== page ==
Sweden: Crisis and disaster resilience

Source(s)
PublicService.co.uk Ltd
by Morten Harangen (DSB), DSB Direktoratet for samfunnssikkerhet og beredskap, Creative Commons BY-NC-SA 2.0, http://www.flickr.com/photos/dsb_norge/6188135393/
by Morten Harangen (DSB), DSB Direktoratet for samfunnssikkerhet og beredskap, Creative Commons BY-NC-SA 2.0, http://www.flickr.com/photos/dsb_norge/6188135393/

Referring to the March 11 Japanese triple disaster and humanitarian crisis, Swedish Civil Contingencies Agency Director General Helena Lindberg raises the issue of 'complex megadisaster' as reminder of the extent of our own vulnerability. In her contribution to PublicService.co.uk, she highlights some of the important lessons drawn for these events, as well as the growing need for strategies based on a 'whole-of-society' perspective on safety and security.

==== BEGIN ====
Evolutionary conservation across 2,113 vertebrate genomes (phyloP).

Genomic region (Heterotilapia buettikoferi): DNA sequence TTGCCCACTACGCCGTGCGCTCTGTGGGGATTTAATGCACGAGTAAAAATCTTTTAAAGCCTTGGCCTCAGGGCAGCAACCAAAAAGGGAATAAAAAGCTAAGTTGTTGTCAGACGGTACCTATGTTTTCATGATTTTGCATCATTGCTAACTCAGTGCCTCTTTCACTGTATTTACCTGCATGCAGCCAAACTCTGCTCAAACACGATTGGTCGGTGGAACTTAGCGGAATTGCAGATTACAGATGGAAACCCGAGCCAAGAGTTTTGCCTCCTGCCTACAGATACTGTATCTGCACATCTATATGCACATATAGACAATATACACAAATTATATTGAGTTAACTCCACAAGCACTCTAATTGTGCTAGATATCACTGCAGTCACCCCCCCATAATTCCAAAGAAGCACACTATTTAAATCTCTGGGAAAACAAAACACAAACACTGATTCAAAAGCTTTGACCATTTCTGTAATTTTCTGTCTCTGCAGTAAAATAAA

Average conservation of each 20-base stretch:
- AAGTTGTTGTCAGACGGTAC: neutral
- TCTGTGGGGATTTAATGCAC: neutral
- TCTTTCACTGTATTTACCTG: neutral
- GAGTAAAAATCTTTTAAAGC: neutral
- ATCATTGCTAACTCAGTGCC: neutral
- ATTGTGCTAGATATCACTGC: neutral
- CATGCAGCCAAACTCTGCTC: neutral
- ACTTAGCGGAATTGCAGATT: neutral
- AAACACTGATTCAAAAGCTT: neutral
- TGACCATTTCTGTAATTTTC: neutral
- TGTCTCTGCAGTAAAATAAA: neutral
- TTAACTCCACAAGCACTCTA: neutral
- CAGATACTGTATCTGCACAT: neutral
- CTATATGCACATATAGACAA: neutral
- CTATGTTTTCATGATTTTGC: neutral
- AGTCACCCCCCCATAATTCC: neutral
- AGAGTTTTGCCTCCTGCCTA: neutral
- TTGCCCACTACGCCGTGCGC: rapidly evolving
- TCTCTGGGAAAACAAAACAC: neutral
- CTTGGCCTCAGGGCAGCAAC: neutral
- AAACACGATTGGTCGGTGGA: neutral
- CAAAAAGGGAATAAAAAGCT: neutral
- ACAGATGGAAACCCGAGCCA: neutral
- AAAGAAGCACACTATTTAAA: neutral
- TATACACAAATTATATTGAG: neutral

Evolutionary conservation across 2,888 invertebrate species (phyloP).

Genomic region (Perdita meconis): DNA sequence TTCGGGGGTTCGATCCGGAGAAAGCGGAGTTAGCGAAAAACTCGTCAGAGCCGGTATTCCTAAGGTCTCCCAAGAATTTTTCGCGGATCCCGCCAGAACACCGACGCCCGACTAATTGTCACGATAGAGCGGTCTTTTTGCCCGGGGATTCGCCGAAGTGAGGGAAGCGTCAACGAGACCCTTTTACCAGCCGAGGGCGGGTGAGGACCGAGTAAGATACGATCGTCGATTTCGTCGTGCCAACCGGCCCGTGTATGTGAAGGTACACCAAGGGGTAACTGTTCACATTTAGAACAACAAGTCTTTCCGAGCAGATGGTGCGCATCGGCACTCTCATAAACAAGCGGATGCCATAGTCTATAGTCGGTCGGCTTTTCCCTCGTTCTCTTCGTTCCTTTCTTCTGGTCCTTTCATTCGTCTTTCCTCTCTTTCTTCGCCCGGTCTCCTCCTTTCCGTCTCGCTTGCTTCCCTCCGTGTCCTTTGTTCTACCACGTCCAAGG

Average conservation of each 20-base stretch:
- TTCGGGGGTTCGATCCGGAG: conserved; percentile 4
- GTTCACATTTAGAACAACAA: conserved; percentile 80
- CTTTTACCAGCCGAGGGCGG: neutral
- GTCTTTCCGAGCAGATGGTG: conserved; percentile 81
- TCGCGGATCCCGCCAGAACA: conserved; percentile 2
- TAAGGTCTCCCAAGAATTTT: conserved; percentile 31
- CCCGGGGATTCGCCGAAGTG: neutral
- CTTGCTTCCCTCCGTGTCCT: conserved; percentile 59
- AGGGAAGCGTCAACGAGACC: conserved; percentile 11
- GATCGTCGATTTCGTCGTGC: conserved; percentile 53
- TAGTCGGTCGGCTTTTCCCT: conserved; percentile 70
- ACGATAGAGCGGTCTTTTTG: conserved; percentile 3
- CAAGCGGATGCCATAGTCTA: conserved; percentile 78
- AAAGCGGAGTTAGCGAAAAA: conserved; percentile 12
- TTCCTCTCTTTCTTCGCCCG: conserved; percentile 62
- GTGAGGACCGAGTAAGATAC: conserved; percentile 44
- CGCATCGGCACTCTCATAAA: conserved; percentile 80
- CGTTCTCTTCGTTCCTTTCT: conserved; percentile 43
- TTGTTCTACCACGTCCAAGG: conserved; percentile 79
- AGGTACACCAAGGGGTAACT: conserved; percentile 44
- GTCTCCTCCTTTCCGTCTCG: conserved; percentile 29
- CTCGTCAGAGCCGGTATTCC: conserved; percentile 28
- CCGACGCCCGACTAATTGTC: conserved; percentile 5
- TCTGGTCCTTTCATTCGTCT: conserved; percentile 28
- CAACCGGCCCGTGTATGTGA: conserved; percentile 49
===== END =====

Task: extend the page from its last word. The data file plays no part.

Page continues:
Helena Lindberg looks at how the goal of a disaster resilient society should be addressed, through proactive mitigation, speedy response and recovery, as well as information sharing and 'cost transfer.' She presents the example of Sweden, where the 'whole-of-society' perspective on disaster resilience gained broad political support, leading to the creation of the Swedish Civil Contingencies Agency (MSB).

Listing the key challenges ahead, Helena Lindberg mentions the Public Private Partnerships (PPP) area and its need for practical frameworks for cooperation. She calls for a more systematic international exchange of best practices in order to push the PPP relationship to a new level of concreteness and respond to the demand for a 'global society' approach to disaster resilience.

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